The latest exhibition at the Bank Street Gallery in Kirriemuir features the work of Scottish artist Graham Wands.
Graham was born and grew up in Irvine. Having spent time in Wester Ross and the Borders, he has for almost the last two decades lived and worked in rural Perthshire.
His own creativity has largely formed his life journey but, like many an artist, he has balanced that inventiveness with what might have been described in generations passed as a ‘real job’.
Not for him the classroom (although he has done that too). No, Graham Wands was one of the last graduates of piano tuning from a now defunct artisan course in Edinburgh.
This self-driven career has taken him around Scotland – and always left scope for him to develop his passion for visual art.
Working in many different media, Wands is self-taught and pragmatic.
He is perhaps best known for his use of a monochrome pallet. His charcoal portraits enjoy popular appreciation, tapping in to the feel-good nature of the retro lifestyle.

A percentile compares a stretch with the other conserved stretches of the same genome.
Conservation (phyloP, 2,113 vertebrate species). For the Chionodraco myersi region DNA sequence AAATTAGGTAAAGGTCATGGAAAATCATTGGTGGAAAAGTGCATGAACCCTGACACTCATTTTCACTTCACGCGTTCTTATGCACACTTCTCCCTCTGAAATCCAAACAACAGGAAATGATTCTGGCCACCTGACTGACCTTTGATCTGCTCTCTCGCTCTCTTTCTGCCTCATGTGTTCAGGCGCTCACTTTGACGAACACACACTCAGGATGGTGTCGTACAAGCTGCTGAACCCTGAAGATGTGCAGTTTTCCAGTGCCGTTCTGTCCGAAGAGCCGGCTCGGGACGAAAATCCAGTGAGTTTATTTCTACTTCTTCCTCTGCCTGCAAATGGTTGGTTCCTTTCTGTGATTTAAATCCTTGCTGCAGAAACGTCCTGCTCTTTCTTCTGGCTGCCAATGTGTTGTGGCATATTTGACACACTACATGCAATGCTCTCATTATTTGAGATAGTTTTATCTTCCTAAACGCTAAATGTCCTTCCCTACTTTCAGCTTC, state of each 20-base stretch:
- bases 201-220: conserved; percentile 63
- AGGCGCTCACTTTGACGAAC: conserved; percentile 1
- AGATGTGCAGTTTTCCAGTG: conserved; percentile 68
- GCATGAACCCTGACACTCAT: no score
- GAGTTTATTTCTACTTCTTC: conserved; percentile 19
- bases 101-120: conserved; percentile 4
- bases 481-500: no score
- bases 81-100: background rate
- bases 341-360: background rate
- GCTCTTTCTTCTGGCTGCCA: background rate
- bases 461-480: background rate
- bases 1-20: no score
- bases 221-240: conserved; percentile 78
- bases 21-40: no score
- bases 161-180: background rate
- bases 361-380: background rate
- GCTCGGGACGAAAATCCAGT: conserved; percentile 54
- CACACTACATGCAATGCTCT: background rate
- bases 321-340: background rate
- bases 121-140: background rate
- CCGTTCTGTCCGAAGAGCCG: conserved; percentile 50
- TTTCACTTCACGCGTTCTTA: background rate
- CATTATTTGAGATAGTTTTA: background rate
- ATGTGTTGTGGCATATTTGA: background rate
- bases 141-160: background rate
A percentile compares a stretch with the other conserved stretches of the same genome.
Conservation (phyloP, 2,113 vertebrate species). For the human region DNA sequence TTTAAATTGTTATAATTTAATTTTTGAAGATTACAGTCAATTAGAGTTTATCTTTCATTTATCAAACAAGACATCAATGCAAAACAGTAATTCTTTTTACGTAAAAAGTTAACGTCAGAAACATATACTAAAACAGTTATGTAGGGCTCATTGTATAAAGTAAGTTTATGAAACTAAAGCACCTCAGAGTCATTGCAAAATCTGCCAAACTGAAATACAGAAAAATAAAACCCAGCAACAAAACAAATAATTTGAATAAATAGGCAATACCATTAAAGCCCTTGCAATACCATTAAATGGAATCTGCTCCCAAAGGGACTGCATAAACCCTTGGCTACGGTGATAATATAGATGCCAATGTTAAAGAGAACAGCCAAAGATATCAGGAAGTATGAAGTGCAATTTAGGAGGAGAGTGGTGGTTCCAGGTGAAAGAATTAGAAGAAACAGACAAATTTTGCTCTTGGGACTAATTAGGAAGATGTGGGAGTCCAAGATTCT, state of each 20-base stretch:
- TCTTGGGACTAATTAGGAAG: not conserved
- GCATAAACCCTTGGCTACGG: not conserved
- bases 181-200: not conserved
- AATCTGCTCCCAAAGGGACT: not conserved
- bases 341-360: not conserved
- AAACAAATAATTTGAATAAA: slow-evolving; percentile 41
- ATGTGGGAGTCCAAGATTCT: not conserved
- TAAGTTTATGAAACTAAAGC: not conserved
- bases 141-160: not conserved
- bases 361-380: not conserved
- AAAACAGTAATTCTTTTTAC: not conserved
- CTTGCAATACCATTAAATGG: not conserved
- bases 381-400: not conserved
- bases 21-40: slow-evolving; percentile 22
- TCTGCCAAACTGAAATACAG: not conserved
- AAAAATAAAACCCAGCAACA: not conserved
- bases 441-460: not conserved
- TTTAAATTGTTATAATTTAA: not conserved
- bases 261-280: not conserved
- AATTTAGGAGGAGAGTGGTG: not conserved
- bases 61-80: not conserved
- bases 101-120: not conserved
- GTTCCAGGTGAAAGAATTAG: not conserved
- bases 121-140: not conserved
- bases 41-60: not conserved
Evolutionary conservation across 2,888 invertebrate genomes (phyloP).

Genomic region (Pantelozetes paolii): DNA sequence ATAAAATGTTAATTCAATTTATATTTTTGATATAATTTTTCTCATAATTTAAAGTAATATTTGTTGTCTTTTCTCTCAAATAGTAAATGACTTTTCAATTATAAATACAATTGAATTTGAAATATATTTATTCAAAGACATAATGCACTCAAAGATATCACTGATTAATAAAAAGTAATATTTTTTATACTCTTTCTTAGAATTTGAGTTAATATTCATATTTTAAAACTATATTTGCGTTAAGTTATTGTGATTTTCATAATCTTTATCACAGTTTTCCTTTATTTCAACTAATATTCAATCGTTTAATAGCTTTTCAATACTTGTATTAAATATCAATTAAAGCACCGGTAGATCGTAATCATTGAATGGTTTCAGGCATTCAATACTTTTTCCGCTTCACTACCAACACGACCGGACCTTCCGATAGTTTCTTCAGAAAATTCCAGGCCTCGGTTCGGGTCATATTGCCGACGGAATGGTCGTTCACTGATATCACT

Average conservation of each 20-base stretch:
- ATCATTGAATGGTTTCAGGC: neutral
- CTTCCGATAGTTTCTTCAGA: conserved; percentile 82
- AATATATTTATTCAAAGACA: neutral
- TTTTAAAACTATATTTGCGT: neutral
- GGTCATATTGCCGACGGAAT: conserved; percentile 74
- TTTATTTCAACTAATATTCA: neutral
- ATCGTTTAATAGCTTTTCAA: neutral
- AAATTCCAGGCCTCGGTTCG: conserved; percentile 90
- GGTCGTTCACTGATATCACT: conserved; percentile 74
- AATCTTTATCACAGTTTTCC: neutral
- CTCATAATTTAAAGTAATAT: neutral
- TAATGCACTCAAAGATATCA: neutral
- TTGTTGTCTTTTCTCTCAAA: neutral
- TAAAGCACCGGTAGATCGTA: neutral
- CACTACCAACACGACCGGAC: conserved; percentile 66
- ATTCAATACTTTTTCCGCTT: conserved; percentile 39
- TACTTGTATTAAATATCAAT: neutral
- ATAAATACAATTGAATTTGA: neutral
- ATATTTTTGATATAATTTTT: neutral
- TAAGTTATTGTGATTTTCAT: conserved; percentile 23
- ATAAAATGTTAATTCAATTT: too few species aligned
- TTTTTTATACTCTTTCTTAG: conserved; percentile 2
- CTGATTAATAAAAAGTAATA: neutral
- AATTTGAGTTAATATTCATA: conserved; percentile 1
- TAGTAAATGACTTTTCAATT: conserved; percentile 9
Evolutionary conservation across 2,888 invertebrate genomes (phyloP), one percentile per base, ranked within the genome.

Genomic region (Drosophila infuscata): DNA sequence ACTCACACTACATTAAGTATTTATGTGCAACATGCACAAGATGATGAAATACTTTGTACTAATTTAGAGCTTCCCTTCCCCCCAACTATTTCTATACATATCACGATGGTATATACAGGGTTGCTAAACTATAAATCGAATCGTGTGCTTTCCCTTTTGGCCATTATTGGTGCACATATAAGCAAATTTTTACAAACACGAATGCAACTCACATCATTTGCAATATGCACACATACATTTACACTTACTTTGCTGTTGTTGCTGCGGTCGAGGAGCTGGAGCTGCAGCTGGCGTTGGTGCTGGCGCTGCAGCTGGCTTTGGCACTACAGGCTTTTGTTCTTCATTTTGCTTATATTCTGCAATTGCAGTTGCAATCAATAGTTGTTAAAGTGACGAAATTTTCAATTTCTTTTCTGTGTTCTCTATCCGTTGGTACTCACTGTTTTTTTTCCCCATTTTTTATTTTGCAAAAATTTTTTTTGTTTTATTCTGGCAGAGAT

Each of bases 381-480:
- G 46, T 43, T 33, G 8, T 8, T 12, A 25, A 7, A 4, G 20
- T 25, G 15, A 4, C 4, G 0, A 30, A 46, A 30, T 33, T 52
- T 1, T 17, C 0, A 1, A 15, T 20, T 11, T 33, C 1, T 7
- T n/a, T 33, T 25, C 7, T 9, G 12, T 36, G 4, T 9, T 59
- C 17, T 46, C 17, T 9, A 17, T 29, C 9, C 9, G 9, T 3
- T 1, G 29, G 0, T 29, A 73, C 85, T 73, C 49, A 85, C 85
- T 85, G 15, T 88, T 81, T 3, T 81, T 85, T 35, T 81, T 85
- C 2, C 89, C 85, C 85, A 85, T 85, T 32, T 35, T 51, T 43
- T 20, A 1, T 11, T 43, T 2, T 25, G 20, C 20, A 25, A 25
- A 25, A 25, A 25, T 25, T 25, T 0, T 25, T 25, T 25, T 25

A quiet man, you might pass Wands in the street - but he is watching you. Look at the detail of his portraits. His facility to capture character is honed in his comic drawings.
Not only can he create mood in his work - his technical ability in the creation of light can be breathtaking - he can also set up mood in his audience.
His pheasant series is a glorious example of his manipulation of the spectator. At first sight, those cartoons make use of the viewer’s expectations of hunting art.
The faithful gundog loyally waiting behind his master is what a first eye believes it has seen, but look again.
Wands’ humour is manifest in his manipulation of his audience’s expectations. A man of few words, his art speaks volumes.
The exhibition runs at the Bank Street Gallery until January 24.
For opening times check the website www.bankstreetgallery.org
The gallery, opened by owner Susie Clark in 2005, is renowned as the perfect venue for hosting art exhibitions, as well as live acoustic music sessions, poetry recitals, book launches and play readings in its tiny, intimate setting in the centre of Kirriemuir.